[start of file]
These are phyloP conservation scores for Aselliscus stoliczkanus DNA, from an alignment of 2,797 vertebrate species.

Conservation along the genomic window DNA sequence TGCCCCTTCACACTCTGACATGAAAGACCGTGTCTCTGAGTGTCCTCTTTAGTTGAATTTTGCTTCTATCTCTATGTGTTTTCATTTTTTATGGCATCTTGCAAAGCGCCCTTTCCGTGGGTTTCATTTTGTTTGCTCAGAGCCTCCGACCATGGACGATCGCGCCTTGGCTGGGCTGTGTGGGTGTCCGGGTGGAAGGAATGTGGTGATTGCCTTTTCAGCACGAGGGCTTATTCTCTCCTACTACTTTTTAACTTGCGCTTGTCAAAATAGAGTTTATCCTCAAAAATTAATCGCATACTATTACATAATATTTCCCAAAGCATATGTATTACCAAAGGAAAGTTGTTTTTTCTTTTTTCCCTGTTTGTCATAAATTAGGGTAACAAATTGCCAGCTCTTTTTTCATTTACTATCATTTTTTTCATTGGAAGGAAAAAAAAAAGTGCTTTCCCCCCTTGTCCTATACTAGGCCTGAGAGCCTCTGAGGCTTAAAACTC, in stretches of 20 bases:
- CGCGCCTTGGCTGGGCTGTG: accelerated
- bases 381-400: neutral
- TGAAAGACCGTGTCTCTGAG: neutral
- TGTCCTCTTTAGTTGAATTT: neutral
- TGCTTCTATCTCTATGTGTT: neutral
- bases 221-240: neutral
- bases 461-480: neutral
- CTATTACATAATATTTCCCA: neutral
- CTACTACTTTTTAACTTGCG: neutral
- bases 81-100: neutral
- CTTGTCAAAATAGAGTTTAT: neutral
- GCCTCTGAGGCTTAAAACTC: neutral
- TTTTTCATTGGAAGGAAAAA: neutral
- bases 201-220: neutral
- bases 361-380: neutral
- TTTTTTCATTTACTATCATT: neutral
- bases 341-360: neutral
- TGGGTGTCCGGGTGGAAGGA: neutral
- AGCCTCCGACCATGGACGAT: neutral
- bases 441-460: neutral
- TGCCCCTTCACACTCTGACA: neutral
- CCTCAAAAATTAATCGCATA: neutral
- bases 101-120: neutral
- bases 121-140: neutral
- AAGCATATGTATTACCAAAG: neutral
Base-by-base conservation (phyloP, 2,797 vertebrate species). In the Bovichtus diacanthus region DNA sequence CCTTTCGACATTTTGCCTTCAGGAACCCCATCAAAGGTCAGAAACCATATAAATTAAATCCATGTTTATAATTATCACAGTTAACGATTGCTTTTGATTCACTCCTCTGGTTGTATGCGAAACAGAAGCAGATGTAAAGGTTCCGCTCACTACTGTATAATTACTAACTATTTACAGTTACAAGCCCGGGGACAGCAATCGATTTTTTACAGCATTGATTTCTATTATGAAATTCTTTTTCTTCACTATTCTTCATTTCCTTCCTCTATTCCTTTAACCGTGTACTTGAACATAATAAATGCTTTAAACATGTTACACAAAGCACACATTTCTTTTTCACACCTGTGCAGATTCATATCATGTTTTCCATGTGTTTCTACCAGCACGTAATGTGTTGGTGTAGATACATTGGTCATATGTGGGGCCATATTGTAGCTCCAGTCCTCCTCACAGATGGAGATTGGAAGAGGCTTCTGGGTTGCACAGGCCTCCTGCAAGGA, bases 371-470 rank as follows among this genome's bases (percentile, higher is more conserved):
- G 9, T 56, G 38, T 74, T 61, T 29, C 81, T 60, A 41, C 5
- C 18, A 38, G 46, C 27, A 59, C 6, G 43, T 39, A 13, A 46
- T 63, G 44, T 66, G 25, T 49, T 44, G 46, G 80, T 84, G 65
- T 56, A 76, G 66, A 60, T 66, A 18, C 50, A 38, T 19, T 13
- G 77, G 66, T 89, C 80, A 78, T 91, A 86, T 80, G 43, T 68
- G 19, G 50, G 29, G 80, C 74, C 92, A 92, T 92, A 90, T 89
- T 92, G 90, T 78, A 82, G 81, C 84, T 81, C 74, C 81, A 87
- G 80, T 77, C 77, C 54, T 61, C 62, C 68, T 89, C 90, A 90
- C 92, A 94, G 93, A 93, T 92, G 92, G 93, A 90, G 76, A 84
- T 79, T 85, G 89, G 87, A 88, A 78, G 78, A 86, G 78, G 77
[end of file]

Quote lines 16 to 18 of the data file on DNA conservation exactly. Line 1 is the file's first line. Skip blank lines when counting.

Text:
- bases 201-220: neutral
- bases 361-380: neutral
- TTTTTTCATTTACTATCATT: neutral